The third key factor is the presence of non-white ethnic groups in the congregation. All white congregations were less likely to grow. There may be several reasons for this. The church may be more welcoming and friendly – hence the ethnic minority (and everyone else for that matter) feeling more at home. It may simply reflect the fact that Africa and Asia are the growth areas of Christianity where anaemic Western liberalism is pretty much washed up except among the ecclesiastical governing classes.
It is always a revelation to do a quick nationality count of your congregation and see how truly Catholic the gospel is. Last Pentecost in this white Highlands suburb we clocked up 18 nationalities at the main Sunday service!
Finally, a key ingredient – the Alpha course or its look-alike. 79 per cent of churches did not run such a course. One fifth of those grew. Of the remaining 21 per cent – running one or two courses saw growth of over 20 per cent. Running more (namely, regular) courses saw growth averaging 26 per cent. The provision of interesting catechism courses involving the fellowship, friendship and participation of the congregation established new Christians, reclaimed the lapsed and uncertain, and offered a simple way for regulars to bring family and friends on board. Churches that run consumer-friendly catechism courses not only attract, but they are clearly attracting already to need them. It would be interesting to know how many of the ‘non-Alpha-but-growing’ parishes were using Credo, Emmaus or some other course or house group study pattern.
Some special additional Anglican factors were teased out to help you select your next incumbent. Churches grew least with clergy under 35 and in their late fifties. They grew most when men were in their early forties and early sixties! Also 7–13 years into an incumbency was the most productive period for a parish, though it didn’t really start to decline much until after 18 years stay. Short stays are the least productive and, one suspects, mean the relatively low success of short-stay clergy, namely under six years, masks the often sobering reality of what the next man has to pick up from an incumbent who has never been there long enough to have to live with his mistakes or even face an electoral roll revision.
Age shall not weary them…
The productive years of the clergy are equally fascinating. Most people would have guessed the early forties as a key period… but the sixties? Surely all parishes try to avoid older priests. The message is… don’t! Very often a man in his sixties has stopped dreaming about being a bishop or even an Honorary Canon, couldn’t give a monkey’s about the hierarchy, is freed from most domestic burdens and wants one last crack at the job he joined to do!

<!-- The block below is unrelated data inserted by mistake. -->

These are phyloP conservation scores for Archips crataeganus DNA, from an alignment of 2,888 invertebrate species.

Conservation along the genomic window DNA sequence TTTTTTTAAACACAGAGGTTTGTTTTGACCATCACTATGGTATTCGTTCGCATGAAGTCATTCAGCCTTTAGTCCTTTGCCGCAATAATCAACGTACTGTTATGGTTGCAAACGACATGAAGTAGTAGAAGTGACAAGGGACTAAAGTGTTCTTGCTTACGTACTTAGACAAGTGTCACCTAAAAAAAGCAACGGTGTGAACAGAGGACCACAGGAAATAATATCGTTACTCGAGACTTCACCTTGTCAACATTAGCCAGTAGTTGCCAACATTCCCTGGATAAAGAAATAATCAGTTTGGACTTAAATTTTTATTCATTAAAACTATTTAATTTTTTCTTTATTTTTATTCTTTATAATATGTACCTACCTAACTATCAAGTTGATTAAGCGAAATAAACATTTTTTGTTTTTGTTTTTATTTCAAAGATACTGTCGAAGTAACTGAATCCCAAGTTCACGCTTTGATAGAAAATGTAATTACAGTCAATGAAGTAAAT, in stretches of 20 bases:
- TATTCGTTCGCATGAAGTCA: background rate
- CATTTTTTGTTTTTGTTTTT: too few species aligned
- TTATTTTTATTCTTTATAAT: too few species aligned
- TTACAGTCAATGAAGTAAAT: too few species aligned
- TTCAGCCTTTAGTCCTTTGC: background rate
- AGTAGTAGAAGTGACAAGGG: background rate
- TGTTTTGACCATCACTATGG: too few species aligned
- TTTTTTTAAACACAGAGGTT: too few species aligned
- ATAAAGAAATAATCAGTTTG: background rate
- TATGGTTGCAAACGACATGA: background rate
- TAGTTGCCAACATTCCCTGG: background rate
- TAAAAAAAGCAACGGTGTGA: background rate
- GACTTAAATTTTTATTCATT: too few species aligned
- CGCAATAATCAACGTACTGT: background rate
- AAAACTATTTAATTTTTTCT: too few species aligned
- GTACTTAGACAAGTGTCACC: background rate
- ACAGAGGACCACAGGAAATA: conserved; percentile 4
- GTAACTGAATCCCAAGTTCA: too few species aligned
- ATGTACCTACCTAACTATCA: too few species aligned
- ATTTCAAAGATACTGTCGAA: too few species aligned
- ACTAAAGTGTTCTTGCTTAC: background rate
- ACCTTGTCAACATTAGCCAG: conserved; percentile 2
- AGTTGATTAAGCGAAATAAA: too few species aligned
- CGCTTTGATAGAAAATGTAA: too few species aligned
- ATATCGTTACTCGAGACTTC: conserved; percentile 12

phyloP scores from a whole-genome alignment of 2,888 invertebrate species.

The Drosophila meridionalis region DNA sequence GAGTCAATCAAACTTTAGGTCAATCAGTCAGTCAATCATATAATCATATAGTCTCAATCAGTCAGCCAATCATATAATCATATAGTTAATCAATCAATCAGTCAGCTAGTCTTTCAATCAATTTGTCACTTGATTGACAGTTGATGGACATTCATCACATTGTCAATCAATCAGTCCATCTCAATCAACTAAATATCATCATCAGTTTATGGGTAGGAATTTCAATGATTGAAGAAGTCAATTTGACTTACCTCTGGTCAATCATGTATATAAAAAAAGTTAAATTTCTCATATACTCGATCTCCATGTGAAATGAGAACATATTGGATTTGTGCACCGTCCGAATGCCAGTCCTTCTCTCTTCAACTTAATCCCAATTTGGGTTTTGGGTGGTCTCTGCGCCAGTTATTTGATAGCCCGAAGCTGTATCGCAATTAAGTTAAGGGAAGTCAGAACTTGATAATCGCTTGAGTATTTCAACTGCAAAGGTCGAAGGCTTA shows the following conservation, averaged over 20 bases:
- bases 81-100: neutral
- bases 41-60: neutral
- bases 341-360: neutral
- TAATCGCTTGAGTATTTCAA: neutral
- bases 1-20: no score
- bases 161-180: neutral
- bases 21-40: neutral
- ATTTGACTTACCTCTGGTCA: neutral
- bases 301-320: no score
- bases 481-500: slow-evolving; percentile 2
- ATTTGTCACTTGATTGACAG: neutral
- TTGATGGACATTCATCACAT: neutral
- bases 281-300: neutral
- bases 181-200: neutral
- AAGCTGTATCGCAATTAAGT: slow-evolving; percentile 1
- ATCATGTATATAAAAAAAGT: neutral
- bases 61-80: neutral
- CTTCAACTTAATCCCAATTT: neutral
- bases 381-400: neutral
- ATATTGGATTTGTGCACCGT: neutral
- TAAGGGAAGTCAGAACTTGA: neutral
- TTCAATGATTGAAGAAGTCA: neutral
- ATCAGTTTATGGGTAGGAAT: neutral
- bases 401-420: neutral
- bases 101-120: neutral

The one factor that had nothing to do with a man’s success was the theological college he went to. Traditionally it was always reckoned to tell you whether he was more or less likely to be a bishop but, surprise, surprise, it doesn’t tell you if he can put bums on seats.
Oh, and one other statistic from a completely separate study on clergy gifts. Only one in five was assessed as having leadership qualities or potential, namely, 20% – almost the exact figure of growing churches.
As the Church is notoriously bad at choosing and training its national and Diocesan leadership, it is scarcely surprising that leaders of faith communities should rate so poorly in the key charism and it is difficult to think of any serious in service training which helps us develop these gifts or learn to delegate and administer in areas of our ministry where we are not especially blessed.
2 .How do you account for that?
Now that the Church of England has gone over to a new method of counting membership and attendance we will no longer be able to compare like with like and plot the trends. This is good news for officialdom who will be able to discover whole categories of missing people (for example, week day communicants, mother and toddler groups, adolescents smoking behind the Church hall on youth club night etc, etc). This will put a gloss on future reports, but will give no indication of relative growth or decline. So the 1999 figures were an important, and possibly final, benchmark.
As listed in the Church of England Yearbook 2001, they make a particularly interesting reading, especially the electoral roll figures, the declared membership of the Church.
The bottom line shows a nationwide decline, between 1994 and 1999, of some 52,435 or approximately 3.5 per cent of the total. Over a decade, at similar rate this would be a 7 per cent decline: an uncomfortable return for the Decade of Evangelism but a cheering slowdown in overall decline.
It’s different in the North
Further analysis of these figures shows that, as they are so fond of claiming, the North is different – and how! 52,415 of the departed have gone missing from the north, the Province of York. The entire Province of Canterbury has only lost 20 souls in the five year period!